Land Use Planning – State

Pursue comprehensive, statewide and regional land use planning to limit development on agricultural soils.

By pursuing comprehensive, statewide and regional land use planning, states can limit development on agricultural soils and create legal and regulatory policies that support the success of young farmers and support the viability of regional foodsheds.


The average age of U.S. farmers is approaching 60 years, and is increasing with every Census, meaning that we are facing an imminent transition of millions of acres of agricultural land.

While this generational transition should represent an incredible opportunity for young producers to enter the field, the legacies of land use laws and farm policies have created daunting barriers to entry for young farmers and put this acreage at risk of leaving farming forever. As real estate development pressure increases, finding secure access to land has become an insurmountable challenge for many of the young farmers and ranchers who we depend on to feed us.

Statewide planning offers a tool to limit development on prime agricultural soils and has been used to protect both rural and urban farmland. A report from Land For Good, American Farmland Trust, and the Conservation Law Foundation describes such planning programs as farmland mitigation policy, which “steers siting of public or private development away from productive farmland, and, when development of productive farmland is approved, requires permanent protection of a generally equivalent amount of other farmland.”


  • Encourage innovative land use planning and zoning amendments to limit development on prime agricultural soils, prioritize agricultural land use, and enable land access for farmers. Examples include reducing up-zoning, where agricultural zones are converted to commercial and urban use; using zoning to designate areas for local food production; and cluster zoning with agricultural set-asides; among others.
  • Amend state and local property tax structures to support agricultural activity at smaller scales.

States Implementing

A number of states, including Oregon, California, and Vermont, have implemented versions of statewide planning to protect farmland and other important natural resources.

In some states these programs involve tax incentives and the creation of agricultural zones, while in others the process involves community participatory-planning to incorporate environmental, social and financial goals of the community.

Massachusetts (from the LFG, AFT, and CLF report)

“Massachusetts’ authority for farmland mitigation is found in two independent sources—the Massachusetts Environmental Policy Act (MEPA), and an Executive Order (EO 193) signed by Governor Edward King in 1981. Administered by the Massachusetts Department of Agricultural Resources, Executive Order 193 is used with MEPA to mitigate against the alteration of land resources and specifically the conversion of ‘land in active agricultural use to nonagricultural use, provided the land includes soils classified as prime, state-important or unique.'”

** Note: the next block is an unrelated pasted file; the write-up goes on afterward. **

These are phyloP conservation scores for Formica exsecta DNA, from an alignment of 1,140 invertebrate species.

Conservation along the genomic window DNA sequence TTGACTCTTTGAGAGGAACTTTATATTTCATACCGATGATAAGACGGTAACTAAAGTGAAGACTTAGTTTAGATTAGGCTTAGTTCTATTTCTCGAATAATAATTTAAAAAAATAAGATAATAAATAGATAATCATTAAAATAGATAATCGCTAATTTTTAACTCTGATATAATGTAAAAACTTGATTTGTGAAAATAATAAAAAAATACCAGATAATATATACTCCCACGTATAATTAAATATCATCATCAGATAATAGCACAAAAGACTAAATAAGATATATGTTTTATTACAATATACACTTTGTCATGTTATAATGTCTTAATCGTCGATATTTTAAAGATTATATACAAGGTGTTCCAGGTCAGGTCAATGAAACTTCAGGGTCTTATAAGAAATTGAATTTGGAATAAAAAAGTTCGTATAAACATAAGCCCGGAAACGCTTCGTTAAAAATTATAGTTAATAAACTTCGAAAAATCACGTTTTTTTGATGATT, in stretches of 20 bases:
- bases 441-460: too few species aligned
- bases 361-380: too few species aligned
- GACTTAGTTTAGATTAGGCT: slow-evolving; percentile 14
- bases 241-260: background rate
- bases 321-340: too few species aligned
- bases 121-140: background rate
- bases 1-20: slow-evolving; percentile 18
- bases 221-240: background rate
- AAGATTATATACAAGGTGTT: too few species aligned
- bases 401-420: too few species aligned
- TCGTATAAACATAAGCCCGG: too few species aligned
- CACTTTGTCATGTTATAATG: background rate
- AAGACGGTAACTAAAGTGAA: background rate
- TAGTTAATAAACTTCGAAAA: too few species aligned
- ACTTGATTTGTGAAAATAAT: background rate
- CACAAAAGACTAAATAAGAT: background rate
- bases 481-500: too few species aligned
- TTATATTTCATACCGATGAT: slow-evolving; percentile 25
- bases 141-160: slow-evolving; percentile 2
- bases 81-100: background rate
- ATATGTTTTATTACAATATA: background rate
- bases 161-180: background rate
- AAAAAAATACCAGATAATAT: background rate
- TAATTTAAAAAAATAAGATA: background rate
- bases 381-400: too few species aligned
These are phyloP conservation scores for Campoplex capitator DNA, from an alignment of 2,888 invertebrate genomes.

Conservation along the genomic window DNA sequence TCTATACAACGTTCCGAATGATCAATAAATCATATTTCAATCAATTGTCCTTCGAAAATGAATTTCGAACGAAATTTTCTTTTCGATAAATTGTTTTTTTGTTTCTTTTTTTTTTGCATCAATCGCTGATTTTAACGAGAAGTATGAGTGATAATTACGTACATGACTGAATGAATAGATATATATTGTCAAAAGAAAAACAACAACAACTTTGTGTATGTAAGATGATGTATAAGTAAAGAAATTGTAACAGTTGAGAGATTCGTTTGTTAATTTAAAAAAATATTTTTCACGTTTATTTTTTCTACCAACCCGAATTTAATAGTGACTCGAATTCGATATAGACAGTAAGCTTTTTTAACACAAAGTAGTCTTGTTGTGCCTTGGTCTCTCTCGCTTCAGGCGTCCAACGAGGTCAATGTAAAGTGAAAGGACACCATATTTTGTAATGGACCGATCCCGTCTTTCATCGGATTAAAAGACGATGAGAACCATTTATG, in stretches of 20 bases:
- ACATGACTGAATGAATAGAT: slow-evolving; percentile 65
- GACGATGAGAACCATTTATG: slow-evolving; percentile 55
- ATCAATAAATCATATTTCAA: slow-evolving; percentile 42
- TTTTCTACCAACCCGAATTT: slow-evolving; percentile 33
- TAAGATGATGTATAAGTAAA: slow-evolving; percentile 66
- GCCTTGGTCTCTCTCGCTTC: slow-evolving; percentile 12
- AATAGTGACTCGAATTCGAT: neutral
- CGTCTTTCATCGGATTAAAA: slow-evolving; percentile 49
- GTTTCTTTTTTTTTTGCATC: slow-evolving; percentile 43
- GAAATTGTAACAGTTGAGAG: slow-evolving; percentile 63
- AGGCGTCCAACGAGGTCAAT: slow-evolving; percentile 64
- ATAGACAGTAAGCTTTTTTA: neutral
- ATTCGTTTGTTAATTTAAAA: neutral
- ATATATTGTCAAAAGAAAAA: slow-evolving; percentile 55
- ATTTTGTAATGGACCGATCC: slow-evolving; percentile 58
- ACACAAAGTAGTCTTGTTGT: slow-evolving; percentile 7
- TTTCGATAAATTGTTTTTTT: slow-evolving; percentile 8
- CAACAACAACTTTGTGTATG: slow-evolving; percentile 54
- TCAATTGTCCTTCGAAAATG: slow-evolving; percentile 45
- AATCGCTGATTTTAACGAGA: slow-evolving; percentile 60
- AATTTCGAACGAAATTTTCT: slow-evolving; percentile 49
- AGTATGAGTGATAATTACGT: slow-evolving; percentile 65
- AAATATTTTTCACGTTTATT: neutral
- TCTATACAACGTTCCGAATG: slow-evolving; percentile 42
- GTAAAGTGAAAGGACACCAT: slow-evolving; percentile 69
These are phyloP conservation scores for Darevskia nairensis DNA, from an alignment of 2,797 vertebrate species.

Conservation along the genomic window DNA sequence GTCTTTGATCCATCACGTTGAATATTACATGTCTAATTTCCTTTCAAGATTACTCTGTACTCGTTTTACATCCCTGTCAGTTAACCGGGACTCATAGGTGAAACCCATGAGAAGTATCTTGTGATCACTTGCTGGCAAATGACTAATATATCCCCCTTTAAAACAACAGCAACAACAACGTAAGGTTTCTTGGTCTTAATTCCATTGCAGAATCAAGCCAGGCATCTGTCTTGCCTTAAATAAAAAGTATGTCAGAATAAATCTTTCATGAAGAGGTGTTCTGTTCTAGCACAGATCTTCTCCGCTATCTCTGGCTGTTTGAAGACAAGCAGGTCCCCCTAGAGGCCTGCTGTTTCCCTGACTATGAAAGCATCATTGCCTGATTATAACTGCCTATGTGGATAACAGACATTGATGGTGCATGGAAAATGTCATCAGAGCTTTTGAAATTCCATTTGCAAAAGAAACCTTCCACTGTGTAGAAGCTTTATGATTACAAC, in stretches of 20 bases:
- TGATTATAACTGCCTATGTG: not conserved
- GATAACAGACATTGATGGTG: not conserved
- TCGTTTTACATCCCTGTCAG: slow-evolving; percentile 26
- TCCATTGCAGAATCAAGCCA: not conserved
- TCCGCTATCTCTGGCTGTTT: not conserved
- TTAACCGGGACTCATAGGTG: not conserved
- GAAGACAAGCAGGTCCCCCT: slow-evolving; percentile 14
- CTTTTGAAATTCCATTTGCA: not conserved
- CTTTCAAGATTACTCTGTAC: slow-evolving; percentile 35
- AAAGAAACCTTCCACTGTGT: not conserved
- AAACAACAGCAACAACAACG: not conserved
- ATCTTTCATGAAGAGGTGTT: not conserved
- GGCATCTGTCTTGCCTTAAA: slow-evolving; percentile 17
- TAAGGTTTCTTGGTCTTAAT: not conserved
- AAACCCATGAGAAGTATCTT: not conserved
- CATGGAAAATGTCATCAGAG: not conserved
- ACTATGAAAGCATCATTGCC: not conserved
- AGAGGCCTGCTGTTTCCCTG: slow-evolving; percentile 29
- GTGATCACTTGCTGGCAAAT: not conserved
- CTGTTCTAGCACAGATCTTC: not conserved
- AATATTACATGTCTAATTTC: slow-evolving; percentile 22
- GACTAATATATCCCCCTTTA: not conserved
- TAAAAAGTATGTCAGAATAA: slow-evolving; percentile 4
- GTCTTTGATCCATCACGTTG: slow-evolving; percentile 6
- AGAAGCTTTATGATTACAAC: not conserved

While the law was initially designed “to protect against the conversion of agricultural land connected to state-owned hospitals. Over time interpretation and application of EO 193 has expanded and farmland mitigation is now part of projects undertaken by other state agencies and private developers.”

EO 193 directs “state agencies to mitigate against the conversion of state-owned agricultural land” and sets forth a series of policies intended to prevent against unnecessary conversion of agricultural land.

Read more in the report linked above, including recommendations for improvement of this program and strategies used in other states, including Connecticut, Rhode Island, New Hampshire, Vermont, and Maine.


Vermont Act 250, the Land Use and Development Law, was enacted in 1970. This law establishes a process for reviewing the environmental, social and fiscal consequences of major development or subdivision projects through a statewide permitting system. Act 250 has protected the state’s natural and cultural resources including agricultural soils, water and air quality, and wildlife habitat.


Oregon’s Land Conservation and Development Commission was established in 1973 and serves to set standards and criteria for preserving farmland that are then adopted at the city and county level through local comprehensive plans and land-use ordinances. This has resulted in the adoption of farmland protection planning and zoning measures in all counties in the state.


California’s Urban Agriculture Incentive Zone, AB 551 was passed in 2014. This bill provides landowners in metropolitan areas with a tax incentive for putting land into agricultural use. This requires cities and counties to first create urban agriculture incentive zones to establish eligible land for this program.

In 2014, San Francisco was the first city to establish that the entire city qualifies as an urban agriculture incentive zone. The value of land under an Urban Agriculture Incentive Zone contract will be based on the average annual per acre value of irrigated cropland in California. The property will then be assessed proportionally dependent on the acreage under contract. The tax benefit will, therefore, differ parcel-by-parcel, dependent on the difference between a parcel’s current tax assessment and the value under the UAIZ program.

New York

New York’s Agricultural Districts Law provides protections for agricultural land in County-designated areas by optimizing zoning laws, limiting eminent domain, and encouraging farming practices that might otherwise be restricted by local laws and ordinances.